Mary Magdalene remains after they depart, and, even when she encounters two angels, she still is mourning the fact that “they have taken away my Lord, and I do not know where they have laid him.” It is only when she encounters Jesus in his Risen Body that she recognizes him when he calls her by name. The Risen Lord then speaks to her of how he is ascending to “my Father”, and then he adds, “and your Father”. In these words, he indicates the world to which he belongs and to which she belongs by her faith.
In the person of Mary Magdalene, we see a real movement in her grasp of what has happened. She goes from being the one who went to tell the disciples that “they have taken the Lord from the tomb”, to one who, at the end of the account, is able to proclaim to them, “I have seen the Lord.” While the beloved disciple is portrayed as the first to believe, Mary Magdalene is the first to proclaim the Risen Lord. (Apostola apostolorum).
If anything is clear from this account, it is, as Father Raymond Brown indicates in Chapter 20 his Commentary on John, that “The total scenario reminds us that, in the range of belief, there were different degrees of readiness and different factors that caused people to come to faith.” (Risen Christ Eastertime, p. 65). We will see more of this in the Easter season as we recount the different appearances of the Risen Lord to his disciples, and their reaction. Only gradually would Jesus’s disciples be able to take in belief in the resurrection; only slowly would they understand its meaning and what they were being asked to do as a result.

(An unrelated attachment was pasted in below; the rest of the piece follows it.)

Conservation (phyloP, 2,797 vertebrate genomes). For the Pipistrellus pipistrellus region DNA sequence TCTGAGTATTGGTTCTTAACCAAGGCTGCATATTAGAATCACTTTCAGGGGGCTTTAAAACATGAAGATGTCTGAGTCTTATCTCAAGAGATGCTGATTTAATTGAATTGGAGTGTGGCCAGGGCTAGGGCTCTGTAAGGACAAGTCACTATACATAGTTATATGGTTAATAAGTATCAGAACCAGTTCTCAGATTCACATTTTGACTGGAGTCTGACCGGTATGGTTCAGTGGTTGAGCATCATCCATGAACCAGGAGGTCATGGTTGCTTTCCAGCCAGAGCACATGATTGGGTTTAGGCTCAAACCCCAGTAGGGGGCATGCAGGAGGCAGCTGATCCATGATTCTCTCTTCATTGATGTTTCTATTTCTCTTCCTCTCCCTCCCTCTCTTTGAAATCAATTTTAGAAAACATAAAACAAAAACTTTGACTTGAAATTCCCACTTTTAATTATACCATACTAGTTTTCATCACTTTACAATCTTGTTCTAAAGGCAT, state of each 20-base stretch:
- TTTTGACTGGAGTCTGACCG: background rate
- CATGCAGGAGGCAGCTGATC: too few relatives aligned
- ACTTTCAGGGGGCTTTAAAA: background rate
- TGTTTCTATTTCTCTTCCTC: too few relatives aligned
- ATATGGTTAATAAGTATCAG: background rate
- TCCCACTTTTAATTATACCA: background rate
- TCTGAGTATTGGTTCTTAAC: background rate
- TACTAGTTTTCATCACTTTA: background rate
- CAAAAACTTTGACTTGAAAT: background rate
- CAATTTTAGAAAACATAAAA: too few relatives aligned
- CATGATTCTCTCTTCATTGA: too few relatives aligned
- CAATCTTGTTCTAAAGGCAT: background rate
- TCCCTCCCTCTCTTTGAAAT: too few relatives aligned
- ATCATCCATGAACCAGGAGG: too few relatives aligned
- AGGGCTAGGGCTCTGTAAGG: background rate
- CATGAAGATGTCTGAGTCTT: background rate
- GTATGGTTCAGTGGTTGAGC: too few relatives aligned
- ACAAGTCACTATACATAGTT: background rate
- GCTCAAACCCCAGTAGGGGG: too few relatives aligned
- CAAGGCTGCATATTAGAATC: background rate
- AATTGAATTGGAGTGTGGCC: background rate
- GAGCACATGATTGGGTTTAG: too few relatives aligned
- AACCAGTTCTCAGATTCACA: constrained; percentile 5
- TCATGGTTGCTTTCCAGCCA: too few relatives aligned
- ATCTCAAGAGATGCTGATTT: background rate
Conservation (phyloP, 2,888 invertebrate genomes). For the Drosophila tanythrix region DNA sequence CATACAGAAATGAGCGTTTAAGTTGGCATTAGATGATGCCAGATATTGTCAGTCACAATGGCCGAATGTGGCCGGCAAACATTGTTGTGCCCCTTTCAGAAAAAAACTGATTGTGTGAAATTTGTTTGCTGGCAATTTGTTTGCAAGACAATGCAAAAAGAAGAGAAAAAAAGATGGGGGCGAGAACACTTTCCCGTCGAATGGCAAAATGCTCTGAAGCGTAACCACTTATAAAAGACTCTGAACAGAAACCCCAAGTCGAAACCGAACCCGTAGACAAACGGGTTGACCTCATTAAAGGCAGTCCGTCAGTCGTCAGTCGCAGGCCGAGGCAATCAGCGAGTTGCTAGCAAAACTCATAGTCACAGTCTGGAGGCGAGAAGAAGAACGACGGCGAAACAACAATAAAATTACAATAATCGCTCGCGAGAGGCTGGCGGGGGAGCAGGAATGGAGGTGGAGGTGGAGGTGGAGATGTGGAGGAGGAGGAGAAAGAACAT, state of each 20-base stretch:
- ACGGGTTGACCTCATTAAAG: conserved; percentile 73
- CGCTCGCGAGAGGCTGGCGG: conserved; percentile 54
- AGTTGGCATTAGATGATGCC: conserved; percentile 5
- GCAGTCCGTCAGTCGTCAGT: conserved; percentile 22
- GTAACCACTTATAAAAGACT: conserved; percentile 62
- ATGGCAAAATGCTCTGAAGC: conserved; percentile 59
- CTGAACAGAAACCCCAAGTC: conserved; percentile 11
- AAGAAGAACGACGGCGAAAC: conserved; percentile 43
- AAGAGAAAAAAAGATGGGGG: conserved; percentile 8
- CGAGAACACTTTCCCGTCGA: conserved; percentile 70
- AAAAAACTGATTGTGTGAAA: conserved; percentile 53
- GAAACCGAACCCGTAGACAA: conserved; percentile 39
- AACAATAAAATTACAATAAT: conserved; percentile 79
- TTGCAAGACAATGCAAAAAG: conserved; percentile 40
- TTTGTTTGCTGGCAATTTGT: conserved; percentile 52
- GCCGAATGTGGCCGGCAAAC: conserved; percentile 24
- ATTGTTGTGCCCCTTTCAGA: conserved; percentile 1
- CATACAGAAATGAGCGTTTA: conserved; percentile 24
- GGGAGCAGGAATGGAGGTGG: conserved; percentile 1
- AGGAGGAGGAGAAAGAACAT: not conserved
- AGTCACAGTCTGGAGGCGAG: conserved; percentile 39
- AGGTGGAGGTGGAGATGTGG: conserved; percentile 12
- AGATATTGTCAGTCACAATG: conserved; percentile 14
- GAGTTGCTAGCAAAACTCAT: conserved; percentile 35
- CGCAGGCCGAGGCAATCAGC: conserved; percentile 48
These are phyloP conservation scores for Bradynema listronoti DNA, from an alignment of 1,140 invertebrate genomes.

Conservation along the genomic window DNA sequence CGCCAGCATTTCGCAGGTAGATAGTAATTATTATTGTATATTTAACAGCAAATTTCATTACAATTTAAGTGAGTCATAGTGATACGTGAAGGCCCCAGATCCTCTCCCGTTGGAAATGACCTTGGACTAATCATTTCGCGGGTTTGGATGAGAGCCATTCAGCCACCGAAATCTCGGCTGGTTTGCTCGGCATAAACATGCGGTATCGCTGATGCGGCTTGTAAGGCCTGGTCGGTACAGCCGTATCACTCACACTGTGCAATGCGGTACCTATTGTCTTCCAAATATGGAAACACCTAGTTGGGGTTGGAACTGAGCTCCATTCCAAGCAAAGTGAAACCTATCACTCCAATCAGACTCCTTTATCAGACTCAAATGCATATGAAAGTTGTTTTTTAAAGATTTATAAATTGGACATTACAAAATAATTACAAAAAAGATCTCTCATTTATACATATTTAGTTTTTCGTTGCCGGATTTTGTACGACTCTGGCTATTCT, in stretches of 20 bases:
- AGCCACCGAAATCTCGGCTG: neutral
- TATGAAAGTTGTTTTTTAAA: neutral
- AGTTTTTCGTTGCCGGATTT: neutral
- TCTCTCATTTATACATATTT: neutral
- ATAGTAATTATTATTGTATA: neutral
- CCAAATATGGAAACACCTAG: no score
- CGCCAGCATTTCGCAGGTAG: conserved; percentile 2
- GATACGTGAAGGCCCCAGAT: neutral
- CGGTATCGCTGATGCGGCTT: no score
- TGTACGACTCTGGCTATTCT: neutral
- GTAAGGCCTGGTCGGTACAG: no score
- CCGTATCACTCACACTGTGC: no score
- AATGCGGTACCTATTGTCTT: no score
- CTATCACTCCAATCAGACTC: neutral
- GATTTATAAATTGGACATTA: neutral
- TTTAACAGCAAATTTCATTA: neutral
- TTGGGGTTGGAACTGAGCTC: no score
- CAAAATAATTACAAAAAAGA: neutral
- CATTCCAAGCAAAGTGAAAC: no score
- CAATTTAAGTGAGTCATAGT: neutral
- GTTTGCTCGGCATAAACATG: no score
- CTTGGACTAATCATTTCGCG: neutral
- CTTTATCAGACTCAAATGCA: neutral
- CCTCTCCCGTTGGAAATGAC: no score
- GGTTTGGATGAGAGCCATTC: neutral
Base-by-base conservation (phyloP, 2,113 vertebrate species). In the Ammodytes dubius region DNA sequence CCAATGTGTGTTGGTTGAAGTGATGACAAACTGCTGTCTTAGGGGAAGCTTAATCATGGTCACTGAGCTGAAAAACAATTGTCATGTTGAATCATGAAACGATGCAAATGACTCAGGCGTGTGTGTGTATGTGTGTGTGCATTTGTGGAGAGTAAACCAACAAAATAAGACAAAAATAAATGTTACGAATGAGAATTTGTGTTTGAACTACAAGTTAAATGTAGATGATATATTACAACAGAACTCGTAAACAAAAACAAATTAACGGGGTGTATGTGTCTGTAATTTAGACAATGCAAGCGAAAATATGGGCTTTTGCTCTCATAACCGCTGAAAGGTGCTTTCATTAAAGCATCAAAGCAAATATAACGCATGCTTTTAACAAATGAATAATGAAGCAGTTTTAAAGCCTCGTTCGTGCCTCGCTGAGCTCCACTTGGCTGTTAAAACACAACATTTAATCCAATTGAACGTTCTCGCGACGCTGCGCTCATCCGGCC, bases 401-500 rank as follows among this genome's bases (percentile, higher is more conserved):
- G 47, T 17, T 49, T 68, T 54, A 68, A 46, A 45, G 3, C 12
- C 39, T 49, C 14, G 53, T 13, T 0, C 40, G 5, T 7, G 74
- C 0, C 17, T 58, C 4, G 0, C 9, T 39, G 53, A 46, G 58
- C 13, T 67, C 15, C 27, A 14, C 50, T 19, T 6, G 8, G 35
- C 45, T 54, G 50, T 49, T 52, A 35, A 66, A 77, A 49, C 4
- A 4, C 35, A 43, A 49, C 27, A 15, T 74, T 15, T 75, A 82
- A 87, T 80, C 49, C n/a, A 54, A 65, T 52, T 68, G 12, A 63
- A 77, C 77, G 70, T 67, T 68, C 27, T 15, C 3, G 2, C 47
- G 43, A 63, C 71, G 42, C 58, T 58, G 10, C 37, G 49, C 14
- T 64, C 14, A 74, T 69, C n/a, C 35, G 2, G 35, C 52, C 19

Today, many centuries later, as we reflect on what the scriptures have passed down to us, we are confronted by the message that, by his death, Christ has liberated us from sin, and, by his resurrection, has opened for us a new way of life that reinstates us in God’s grace so that we may share in the life of his only Son and be destined for Risen Life ourselves. It is not entirely surprising that, like the early followers of Jesus, this news is too much for us. The celebration of Easter gives us the opportunity once again to enter into this central belief and hope of our Christian faith.
To sum up what I wanted to convey today, Easter is not only concerned with recalling the resurrection of Jesus or its impact on the lives of the first disciples. It is also about the meaning of this event for our own lives. As Jesus’s disciples changed, so, too, we should be changing. The sign that we are sharing in the risen life of Jesus is when our lives and actions undergo constant development.
Each year, on Easter Sunday, after we have prepared for this feast through the observance of Lent, we are invited to renew our baptismal promises, which commit us to die to sin and to live for God in Jesus Christ. Each year, we should come to see more clearly what this involves and commit ourselves to struggle against our own selfishness, and to respond to the needs of those who suffer from poverty, injustice, and so many other conditions that limit people’s lives.
On behalf of all who serve you here at the Cathedral – the Rector, Father Shawn Hughes; Deacon Blaine Barclay, and in my own name, I wish you a Joyous and Blessed Easter.